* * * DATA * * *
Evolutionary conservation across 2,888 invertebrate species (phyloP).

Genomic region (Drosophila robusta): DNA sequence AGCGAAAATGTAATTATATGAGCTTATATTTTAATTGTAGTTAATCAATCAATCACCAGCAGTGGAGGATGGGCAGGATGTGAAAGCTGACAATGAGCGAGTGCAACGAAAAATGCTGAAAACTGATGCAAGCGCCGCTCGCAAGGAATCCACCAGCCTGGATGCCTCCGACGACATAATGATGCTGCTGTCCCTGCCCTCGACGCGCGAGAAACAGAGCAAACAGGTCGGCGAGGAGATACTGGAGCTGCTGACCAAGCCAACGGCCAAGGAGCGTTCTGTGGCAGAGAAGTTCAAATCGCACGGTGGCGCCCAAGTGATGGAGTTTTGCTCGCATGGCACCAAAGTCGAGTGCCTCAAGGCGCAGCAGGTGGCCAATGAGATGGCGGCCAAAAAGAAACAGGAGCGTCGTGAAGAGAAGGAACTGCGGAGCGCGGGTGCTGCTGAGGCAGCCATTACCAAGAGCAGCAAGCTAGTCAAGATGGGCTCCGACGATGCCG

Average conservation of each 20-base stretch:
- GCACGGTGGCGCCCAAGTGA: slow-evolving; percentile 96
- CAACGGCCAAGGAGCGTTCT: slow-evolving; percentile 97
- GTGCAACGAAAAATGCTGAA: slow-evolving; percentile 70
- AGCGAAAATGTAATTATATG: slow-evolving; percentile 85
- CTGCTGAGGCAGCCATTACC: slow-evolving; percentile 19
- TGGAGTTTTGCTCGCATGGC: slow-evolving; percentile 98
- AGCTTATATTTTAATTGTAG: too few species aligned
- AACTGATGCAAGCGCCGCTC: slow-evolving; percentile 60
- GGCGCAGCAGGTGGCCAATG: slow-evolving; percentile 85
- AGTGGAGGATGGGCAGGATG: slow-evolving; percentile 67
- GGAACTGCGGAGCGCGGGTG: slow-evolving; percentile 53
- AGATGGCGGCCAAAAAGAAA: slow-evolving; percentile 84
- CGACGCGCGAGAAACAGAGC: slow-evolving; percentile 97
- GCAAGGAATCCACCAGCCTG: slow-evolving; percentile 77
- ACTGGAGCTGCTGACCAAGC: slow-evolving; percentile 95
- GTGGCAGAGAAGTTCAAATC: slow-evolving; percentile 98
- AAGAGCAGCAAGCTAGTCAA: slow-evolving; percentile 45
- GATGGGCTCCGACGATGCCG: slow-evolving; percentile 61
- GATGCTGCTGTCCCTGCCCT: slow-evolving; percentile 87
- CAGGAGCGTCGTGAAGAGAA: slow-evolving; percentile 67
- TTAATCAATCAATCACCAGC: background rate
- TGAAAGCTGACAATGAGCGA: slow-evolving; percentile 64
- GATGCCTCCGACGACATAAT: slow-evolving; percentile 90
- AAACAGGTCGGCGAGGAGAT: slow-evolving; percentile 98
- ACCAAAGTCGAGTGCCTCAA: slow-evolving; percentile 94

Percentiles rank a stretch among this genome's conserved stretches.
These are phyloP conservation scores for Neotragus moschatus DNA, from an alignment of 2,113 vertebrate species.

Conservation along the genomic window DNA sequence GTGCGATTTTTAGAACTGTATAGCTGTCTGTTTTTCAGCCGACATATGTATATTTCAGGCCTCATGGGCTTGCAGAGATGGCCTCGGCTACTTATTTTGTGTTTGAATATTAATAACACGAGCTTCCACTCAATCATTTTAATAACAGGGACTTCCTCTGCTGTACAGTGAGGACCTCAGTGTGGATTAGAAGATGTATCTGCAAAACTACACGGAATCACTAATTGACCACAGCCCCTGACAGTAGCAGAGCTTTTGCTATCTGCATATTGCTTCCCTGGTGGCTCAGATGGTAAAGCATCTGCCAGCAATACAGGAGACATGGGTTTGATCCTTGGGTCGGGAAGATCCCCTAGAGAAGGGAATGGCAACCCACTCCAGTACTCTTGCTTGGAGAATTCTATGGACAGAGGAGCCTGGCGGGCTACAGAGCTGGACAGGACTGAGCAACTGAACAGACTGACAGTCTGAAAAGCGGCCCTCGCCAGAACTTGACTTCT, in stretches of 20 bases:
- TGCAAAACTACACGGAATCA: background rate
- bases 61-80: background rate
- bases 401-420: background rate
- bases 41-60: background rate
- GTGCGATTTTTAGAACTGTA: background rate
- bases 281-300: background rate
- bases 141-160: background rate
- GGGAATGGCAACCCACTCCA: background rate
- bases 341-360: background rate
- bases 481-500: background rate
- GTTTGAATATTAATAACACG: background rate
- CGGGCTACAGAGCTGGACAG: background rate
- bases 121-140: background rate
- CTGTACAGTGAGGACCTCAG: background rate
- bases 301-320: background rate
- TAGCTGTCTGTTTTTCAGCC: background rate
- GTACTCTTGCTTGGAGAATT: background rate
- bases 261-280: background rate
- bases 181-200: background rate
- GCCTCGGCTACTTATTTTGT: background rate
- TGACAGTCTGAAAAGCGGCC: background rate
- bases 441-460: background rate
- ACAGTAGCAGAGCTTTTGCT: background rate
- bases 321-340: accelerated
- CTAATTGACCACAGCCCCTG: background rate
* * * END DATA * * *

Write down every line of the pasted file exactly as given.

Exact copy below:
Evolutionary conservation across 2,888 invertebrate species (phyloP).

Genomic region (Drosophila robusta): DNA sequence AGCGAAAATGTAATTATATGAGCTTATATTTTAATTGTAGTTAATCAATCAATCACCAGCAGTGGAGGATGGGCAGGATGTGAAAGCTGACAATGAGCGAGTGCAACGAAAAATGCTGAAAACTGATGCAAGCGCCGCTCGCAAGGAATCCACCAGCCTGGATGCCTCCGACGACATAATGATGCTGCTGTCCCTGCCCTCGACGCGCGAGAAACAGAGCAAACAGGTCGGCGAGGAGATACTGGAGCTGCTGACCAAGCCAACGGCCAAGGAGCGTTCTGTGGCAGAGAAGTTCAAATCGCACGGTGGCGCCCAAGTGATGGAGTTTTGCTCGCATGGCACCAAAGTCGAGTGCCTCAAGGCGCAGCAGGTGGCCAATGAGATGGCGGCCAAAAAGAAACAGGAGCGTCGTGAAGAGAAGGAACTGCGGAGCGCGGGTGCTGCTGAGGCAGCCATTACCAAGAGCAGCAAGCTAGTCAAGATGGGCTCCGACGATGCCG

Average conservation of each 20-base stretch:
- GCACGGTGGCGCCCAAGTGA: slow-evolving; percentile 96
- CAACGGCCAAGGAGCGTTCT: slow-evolving; percentile 97
- GTGCAACGAAAAATGCTGAA: slow-evolving; percentile 70
- AGCGAAAATGTAATTATATG: slow-evolving; percentile 85
- CTGCTGAGGCAGCCATTACC: slow-evolving; percentile 19
- TGGAGTTTTGCTCGCATGGC: slow-evolving; percentile 98
- AGCTTATATTTTAATTGTAG: too few species aligned
- AACTGATGCAAGCGCCGCTC: slow-evolving; percentile 60
- GGCGCAGCAGGTGGCCAATG: slow-evolving; percentile 85
- AGTGGAGGATGGGCAGGATG: slow-evolving; percentile 67
- GGAACTGCGGAGCGCGGGTG: slow-evolving; percentile 53
- AGATGGCGGCCAAAAAGAAA: slow-evolving; percentile 84
- CGACGCGCGAGAAACAGAGC: slow-evolving; percentile 97
- GCAAGGAATCCACCAGCCTG: slow-evolving; percentile 77
- ACTGGAGCTGCTGACCAAGC: slow-evolving; percentile 95
- GTGGCAGAGAAGTTCAAATC: slow-evolving; percentile 98
- AAGAGCAGCAAGCTAGTCAA: slow-evolving; percentile 45
- GATGGGCTCCGACGATGCCG: slow-evolving; percentile 61
- GATGCTGCTGTCCCTGCCCT: slow-evolving; percentile 87
- CAGGAGCGTCGTGAAGAGAA: slow-evolving; percentile 67
- TTAATCAATCAATCACCAGC: background rate
- TGAAAGCTGACAATGAGCGA: slow-evolving; percentile 64
- GATGCCTCCGACGACATAAT: slow-evolving; percentile 90
- AAACAGGTCGGCGAGGAGAT: slow-evolving; percentile 98
- ACCAAAGTCGAGTGCCTCAA: slow-evolving; percentile 94

Percentiles rank a stretch among this genome's conserved stretches.
These are phyloP conservation scores for Neotragus moschatus DNA, from an alignment of 2,113 vertebrate species.

Conservation along the genomic window DNA sequence GTGCGATTTTTAGAACTGTATAGCTGTCTGTTTTTCAGCCGACATATGTATATTTCAGGCCTCATGGGCTTGCAGAGATGGCCTCGGCTACTTATTTTGTGTTTGAATATTAATAACACGAGCTTCCACTCAATCATTTTAATAACAGGGACTTCCTCTGCTGTACAGTGAGGACCTCAGTGTGGATTAGAAGATGTATCTGCAAAACTACACGGAATCACTAATTGACCACAGCCCCTGACAGTAGCAGAGCTTTTGCTATCTGCATATTGCTTCCCTGGTGGCTCAGATGGTAAAGCATCTGCCAGCAATACAGGAGACATGGGTTTGATCCTTGGGTCGGGAAGATCCCCTAGAGAAGGGAATGGCAACCCACTCCAGTACTCTTGCTTGGAGAATTCTATGGACAGAGGAGCCTGGCGGGCTACAGAGCTGGACAGGACTGAGCAACTGAACAGACTGACAGTCTGAAAAGCGGCCCTCGCCAGAACTTGACTTCT, in stretches of 20 bases:
- TGCAAAACTACACGGAATCA: background rate
- bases 61-80: background rate
- bases 401-420: background rate
- bases 41-60: background rate
- GTGCGATTTTTAGAACTGTA: background rate
- bases 281-300: background rate
- bases 141-160: background rate
- GGGAATGGCAACCCACTCCA: background rate
- bases 341-360: background rate
- bases 481-500: background rate
- GTTTGAATATTAATAACACG: background rate
- CGGGCTACAGAGCTGGACAG: background rate
- bases 121-140: background rate
- CTGTACAGTGAGGACCTCAG: background rate
- bases 301-320: background rate
- TAGCTGTCTGTTTTTCAGCC: background rate
- GTACTCTTGCTTGGAGAATT: background rate
- bases 261-280: background rate
- bases 181-200: background rate
- GCCTCGGCTACTTATTTTGT: background rate
- TGACAGTCTGAAAAGCGGCC: background rate
- bases 441-460: background rate
- ACAGTAGCAGAGCTTTTGCT: background rate
- bases 321-340: accelerated
- CTAATTGACCACAGCCCCTG: background rate